Many of us will be familiar with seeing ‘Course Closed’ signs at this time of year, and there will probably have been other times when we have played and then wished that the course had been closed because of inclement weather. This week I am going to explain some of the Rules that apply when conditions on the course are less than favourable.
The first point that may surprise some readers is from the Definition of Loose Impediments;
Snow and natural ice, other than frost, are either casual water or loose impediments, at the option of the player.So, in the photo above, the player did not have to play his ball from the snow, he could have picked it out of the snow and dropped it in the sand within one club-length of the nearest point of relief, not nearer the hole, without penalty, as for casual water in a bunker. However, he was not entitled to remove the snow around his ball, as this would be treating the snow as loose impediments, which may not be removed while the ball is lying in the same bunker (Rule 23-1).
I wonder how many of us have breached Rule 6-8a from time to time. This Rule clarifies that bad weather is not of itself a good reason for discontinuing play. The penalty for breaching Rule 6-8 in stroke play is disqualification. In match play, players may agree to discontinue their match for any reason, including bad weather, providing the competition is not delayed by them doing so. If the players do not agree, in other words one side wants to continue play and the other does not, then the match must proceed. There is one circumstance where players may discontinue play for bad weather and that is when the player believes there is danger from lightning. There have been several instances where players have been struck by lightning on a golf course, some with fatal consequences, so it is eminently sensible that the Rules permit players not to put themselves at risk when there is an electrical storm in the locality.
There is nothing in the Rules about playing in fog or thick mist, but for safety reasons courses should obviously be closed as soon as players cannot see where their ball may land. Unfortunately, the nature of fog and mist means that there can be poor visibility on one area of the course, but clear conditions on another. In my opinion, it would be wrong for a Committee to disqualify a player who insisted on discontinuing play in circumstances in which it could be dangerous to other players if they continued with their round.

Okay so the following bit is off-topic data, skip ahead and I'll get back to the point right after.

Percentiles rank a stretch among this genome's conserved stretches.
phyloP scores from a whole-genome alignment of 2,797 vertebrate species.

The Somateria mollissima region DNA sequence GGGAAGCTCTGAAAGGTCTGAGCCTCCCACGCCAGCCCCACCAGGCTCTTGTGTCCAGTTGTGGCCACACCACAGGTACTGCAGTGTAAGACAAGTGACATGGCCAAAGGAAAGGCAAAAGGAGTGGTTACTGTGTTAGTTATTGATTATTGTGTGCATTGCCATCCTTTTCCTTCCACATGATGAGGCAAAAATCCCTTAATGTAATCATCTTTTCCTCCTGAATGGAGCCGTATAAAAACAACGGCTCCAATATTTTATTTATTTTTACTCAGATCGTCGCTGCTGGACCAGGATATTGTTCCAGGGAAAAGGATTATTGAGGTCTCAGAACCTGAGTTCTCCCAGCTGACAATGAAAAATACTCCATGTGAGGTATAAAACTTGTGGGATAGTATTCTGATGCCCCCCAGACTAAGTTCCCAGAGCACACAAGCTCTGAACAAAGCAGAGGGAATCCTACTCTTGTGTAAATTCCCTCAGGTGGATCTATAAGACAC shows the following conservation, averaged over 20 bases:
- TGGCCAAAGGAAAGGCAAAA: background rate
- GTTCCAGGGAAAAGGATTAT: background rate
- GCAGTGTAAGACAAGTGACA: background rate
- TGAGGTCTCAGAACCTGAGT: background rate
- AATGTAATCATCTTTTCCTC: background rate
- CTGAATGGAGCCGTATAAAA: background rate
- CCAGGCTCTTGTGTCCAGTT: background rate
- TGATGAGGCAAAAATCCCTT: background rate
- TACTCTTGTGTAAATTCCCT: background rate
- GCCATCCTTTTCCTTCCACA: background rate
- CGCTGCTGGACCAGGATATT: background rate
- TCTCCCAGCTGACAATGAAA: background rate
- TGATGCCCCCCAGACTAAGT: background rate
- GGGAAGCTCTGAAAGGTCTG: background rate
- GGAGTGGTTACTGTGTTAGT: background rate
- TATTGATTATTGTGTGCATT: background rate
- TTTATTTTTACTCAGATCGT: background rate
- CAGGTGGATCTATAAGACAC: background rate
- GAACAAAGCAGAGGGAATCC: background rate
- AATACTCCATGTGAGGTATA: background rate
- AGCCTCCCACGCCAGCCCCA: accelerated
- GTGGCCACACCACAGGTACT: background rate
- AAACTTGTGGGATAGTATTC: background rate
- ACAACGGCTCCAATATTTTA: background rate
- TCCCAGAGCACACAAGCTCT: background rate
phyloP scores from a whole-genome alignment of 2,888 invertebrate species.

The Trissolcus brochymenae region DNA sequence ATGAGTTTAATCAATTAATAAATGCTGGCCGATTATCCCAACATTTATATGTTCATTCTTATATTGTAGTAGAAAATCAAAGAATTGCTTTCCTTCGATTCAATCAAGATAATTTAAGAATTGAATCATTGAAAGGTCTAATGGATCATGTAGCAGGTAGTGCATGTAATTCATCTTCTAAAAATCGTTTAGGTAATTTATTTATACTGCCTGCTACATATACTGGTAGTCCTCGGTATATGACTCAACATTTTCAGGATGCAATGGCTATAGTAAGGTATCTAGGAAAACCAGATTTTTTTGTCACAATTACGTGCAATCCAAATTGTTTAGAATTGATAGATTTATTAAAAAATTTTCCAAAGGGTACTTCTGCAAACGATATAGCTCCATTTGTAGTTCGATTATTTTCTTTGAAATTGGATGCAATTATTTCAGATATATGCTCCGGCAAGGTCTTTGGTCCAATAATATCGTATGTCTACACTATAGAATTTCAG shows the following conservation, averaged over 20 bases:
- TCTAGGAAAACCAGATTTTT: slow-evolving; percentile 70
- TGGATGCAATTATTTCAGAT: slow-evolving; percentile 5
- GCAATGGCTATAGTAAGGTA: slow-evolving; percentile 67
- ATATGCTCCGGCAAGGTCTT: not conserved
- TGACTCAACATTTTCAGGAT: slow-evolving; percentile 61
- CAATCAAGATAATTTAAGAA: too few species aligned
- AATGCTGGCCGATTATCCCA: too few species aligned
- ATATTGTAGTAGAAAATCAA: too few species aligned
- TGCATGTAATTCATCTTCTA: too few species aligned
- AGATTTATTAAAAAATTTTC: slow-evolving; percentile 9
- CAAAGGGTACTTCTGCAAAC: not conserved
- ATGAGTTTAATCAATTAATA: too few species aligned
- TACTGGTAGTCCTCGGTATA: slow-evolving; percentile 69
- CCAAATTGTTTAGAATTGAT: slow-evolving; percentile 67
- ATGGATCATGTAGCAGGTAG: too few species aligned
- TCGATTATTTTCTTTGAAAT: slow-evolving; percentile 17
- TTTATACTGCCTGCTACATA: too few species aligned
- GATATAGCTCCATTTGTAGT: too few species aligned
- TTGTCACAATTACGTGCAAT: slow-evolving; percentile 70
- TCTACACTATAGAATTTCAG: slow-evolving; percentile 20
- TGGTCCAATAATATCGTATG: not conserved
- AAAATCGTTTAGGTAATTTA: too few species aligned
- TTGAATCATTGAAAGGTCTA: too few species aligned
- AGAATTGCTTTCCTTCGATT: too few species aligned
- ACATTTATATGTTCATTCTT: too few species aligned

Other Rules situations relating to bad weather are;
- A player may protect themselves with an umbrella while they make a stroke (e.g. a tap-in putt), but they may not accept protection from the elements from anyone else while making a stroke (Decision 14-2/2).
- Frost is not a loose impediment, so unlike hailstones and natural ice, frost may not be removed before making a stroke (Definition of Loose Impediment).
- A player may use a hand warmer to warm their hands, but not their golf balls once they have started their round (Decision 14-3/13).
- As has been covered in this earlier blog of mine, Committees should not take bunkers out of play just because they are waterlogged (Decision 33-8/27). Decision 25-1b/8 details the relief options that a player has when a bunker is completely covered by water. Of course, Committees may, in exceptional circumstances, introduce a Local Rule providing that specific bunkers, which are known to be flooded prior to the competition commencing, are deemed to be ground under repair and classified as through the green (Decision 33-8/27).
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